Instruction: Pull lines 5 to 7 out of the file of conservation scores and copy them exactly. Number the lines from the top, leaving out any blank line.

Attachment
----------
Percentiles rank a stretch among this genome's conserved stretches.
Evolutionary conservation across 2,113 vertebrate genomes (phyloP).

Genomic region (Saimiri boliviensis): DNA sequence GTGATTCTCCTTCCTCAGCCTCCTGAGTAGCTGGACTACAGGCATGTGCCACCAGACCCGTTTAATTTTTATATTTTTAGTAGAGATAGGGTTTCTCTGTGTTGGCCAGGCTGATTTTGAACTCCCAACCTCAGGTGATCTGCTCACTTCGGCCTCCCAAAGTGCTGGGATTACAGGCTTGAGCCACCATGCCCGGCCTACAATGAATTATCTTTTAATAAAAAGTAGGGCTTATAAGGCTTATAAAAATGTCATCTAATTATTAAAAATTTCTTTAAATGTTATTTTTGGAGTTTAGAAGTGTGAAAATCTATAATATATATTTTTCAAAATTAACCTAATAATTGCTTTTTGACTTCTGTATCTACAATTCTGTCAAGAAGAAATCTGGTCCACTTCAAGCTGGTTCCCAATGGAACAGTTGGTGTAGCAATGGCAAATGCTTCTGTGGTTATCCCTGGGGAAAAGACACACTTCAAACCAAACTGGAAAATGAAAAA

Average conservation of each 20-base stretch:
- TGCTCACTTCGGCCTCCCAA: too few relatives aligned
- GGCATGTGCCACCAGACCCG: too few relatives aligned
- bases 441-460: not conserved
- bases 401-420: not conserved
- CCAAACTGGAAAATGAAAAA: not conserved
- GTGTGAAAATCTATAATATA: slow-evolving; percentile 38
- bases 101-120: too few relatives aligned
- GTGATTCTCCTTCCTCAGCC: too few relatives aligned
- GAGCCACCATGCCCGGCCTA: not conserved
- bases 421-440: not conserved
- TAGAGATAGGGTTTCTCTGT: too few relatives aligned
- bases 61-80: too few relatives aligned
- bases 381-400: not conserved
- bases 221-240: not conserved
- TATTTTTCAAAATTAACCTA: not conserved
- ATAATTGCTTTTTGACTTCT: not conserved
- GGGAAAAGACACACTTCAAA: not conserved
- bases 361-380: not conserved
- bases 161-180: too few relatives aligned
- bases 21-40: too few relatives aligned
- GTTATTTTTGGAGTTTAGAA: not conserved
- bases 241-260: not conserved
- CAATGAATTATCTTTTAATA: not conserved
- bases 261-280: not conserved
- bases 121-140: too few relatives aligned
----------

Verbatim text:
- TGCTCACTTCGGCCTCCCAA: too few relatives aligned
- GGCATGTGCCACCAGACCCG: too few relatives aligned
- bases 441-460: not conserved